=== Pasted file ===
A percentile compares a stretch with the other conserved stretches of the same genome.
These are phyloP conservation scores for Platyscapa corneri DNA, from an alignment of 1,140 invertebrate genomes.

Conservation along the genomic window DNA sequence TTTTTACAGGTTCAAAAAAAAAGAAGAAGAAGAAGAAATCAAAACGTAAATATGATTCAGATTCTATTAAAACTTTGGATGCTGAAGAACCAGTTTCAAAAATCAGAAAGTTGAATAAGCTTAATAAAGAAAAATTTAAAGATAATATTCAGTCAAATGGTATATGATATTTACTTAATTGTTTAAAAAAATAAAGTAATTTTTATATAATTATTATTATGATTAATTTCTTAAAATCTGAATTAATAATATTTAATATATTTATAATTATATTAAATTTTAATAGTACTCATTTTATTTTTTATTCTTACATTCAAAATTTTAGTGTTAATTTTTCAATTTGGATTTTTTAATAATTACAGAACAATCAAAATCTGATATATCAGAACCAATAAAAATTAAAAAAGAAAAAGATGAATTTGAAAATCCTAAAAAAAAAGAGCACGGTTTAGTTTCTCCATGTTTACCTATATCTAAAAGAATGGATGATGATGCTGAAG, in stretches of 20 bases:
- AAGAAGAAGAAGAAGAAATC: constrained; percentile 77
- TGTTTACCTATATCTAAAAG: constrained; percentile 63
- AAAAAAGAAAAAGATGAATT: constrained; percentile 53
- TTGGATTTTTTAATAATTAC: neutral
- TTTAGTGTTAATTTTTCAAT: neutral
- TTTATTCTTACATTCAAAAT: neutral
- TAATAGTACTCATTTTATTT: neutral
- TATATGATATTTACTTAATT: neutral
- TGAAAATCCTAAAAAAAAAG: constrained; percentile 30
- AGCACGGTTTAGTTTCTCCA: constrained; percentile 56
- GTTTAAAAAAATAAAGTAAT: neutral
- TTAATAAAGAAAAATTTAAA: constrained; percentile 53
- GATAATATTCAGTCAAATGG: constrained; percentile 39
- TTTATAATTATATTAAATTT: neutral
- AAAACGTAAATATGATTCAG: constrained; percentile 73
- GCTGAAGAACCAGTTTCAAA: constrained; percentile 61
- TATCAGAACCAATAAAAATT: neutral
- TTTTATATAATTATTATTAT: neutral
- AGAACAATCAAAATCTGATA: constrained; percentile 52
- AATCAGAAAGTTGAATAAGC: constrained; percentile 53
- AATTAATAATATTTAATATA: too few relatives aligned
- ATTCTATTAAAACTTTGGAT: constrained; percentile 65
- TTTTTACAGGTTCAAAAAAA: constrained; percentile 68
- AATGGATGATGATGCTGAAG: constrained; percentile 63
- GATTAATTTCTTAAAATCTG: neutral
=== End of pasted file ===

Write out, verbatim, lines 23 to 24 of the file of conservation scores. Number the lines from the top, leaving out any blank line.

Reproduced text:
- AATCAGAAAGTTGAATAAGC: constrained; percentile 53
- AATTAATAATATTTAATATA: too few relatives aligned